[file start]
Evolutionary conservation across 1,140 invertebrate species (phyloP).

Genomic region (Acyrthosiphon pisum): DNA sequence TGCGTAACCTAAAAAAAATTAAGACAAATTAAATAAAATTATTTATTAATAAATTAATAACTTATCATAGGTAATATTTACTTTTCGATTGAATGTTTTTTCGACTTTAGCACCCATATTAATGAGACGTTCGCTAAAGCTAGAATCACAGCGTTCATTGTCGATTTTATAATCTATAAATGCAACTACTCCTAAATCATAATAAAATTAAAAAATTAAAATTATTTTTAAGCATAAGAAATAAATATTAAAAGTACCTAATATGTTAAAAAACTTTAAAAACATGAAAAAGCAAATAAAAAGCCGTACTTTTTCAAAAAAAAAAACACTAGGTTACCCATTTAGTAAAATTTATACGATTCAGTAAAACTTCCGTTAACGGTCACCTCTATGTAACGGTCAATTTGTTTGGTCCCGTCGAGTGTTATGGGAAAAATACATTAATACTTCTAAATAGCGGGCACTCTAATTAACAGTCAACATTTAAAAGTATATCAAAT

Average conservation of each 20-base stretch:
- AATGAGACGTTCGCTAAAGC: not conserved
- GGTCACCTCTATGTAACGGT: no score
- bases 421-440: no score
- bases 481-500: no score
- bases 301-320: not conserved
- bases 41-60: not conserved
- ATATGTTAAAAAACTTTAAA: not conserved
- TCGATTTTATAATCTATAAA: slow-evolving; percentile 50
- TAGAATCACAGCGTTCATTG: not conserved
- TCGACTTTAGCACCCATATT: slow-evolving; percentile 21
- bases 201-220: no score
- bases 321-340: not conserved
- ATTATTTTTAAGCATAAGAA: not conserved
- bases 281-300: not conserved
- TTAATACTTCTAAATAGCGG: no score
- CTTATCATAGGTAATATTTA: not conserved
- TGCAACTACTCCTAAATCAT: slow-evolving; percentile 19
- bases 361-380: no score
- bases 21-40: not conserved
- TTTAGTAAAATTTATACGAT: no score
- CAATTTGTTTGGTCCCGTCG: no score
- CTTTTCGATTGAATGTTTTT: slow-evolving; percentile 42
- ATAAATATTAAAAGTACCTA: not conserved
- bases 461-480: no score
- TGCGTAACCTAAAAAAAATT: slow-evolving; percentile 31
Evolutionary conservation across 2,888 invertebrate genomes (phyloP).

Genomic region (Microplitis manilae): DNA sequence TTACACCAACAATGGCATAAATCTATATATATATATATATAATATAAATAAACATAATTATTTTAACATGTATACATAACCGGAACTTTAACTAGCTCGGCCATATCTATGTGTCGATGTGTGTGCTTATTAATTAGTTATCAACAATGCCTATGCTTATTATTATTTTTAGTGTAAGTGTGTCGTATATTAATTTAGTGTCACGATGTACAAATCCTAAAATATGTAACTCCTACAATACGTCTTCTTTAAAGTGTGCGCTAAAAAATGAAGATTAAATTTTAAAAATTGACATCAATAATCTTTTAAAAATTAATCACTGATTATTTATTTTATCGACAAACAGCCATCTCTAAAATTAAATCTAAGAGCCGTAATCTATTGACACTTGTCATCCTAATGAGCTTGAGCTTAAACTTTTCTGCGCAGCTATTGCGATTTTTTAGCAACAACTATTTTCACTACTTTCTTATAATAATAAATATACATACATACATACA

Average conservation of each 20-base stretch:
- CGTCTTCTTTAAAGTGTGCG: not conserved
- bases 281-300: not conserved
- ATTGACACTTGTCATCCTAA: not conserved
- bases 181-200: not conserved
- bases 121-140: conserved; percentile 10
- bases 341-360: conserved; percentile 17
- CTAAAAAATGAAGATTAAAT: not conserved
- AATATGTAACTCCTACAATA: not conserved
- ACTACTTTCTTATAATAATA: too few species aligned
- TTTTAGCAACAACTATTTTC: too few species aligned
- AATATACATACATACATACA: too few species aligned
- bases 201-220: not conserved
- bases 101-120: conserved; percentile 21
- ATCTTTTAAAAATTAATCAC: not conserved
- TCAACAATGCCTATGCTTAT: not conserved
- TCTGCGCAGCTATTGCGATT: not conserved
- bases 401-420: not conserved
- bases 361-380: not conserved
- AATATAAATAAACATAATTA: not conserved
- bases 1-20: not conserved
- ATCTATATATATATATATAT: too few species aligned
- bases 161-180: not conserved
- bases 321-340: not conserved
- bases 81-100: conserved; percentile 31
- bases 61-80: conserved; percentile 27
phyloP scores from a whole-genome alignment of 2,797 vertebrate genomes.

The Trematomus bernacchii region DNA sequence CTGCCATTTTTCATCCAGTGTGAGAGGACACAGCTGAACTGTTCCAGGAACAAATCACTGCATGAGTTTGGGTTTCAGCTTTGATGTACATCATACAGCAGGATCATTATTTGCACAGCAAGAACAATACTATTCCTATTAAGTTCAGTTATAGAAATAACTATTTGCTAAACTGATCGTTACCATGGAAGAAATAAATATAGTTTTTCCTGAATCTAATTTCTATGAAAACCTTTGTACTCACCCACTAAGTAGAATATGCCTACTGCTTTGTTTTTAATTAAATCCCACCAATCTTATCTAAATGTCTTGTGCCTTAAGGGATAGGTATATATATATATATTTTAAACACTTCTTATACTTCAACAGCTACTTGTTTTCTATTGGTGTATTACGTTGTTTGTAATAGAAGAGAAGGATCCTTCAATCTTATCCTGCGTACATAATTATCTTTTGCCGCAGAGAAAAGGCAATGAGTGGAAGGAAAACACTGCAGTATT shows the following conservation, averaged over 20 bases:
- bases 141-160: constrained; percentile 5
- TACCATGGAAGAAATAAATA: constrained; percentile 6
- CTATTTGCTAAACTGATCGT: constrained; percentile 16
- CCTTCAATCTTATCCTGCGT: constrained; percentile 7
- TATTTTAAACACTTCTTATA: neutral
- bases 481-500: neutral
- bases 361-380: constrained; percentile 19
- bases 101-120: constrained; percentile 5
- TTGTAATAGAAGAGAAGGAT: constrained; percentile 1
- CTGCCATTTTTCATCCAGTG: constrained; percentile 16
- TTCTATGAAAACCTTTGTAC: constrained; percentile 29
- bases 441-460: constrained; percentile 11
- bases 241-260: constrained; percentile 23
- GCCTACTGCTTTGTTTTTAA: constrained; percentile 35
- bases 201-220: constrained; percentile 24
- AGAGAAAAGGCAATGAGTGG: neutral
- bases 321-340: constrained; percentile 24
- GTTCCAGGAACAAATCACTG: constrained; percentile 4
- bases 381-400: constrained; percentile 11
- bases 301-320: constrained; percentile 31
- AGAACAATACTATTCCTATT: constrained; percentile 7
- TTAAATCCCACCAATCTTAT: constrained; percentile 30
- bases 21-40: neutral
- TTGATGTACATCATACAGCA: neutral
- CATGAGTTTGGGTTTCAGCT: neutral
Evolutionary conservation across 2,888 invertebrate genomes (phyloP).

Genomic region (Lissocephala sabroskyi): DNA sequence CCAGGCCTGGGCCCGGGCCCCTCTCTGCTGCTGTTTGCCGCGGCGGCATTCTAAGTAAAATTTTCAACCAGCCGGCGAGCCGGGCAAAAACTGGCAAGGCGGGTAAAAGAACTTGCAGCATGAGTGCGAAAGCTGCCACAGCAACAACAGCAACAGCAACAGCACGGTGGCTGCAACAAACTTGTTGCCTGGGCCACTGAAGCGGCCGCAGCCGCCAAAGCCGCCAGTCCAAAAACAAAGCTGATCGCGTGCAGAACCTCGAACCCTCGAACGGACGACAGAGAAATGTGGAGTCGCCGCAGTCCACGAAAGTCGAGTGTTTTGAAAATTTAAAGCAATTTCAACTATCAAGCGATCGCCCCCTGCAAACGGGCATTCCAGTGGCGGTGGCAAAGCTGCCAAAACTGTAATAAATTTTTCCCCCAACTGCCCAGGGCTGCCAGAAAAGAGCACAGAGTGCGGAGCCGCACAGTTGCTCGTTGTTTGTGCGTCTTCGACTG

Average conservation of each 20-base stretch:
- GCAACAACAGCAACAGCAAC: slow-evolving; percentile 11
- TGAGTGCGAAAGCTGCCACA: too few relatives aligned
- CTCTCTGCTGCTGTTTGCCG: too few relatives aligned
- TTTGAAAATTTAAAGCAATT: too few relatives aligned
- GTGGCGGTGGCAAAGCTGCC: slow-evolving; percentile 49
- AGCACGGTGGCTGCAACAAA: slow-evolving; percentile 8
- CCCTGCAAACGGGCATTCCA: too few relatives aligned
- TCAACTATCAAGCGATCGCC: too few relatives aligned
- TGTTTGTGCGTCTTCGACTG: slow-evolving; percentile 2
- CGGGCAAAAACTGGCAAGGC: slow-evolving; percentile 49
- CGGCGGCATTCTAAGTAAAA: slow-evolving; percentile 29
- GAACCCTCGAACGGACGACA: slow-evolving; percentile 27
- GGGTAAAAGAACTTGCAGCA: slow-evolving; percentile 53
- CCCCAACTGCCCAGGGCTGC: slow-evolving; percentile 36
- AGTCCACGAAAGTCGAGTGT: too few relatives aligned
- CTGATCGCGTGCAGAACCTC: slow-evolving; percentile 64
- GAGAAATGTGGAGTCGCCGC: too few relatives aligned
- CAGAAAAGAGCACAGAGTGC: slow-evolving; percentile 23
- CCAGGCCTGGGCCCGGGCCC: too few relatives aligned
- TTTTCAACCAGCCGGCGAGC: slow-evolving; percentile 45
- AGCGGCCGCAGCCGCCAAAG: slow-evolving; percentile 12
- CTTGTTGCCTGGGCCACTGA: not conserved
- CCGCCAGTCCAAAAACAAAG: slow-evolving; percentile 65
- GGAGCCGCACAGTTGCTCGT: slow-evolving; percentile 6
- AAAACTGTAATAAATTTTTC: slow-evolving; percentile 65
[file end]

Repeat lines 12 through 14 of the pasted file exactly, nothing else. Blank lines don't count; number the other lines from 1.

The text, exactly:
- TAGAATCACAGCGTTCATTG: not conserved
- TCGACTTTAGCACCCATATT: slow-evolving; percentile 21
- bases 201-220: no score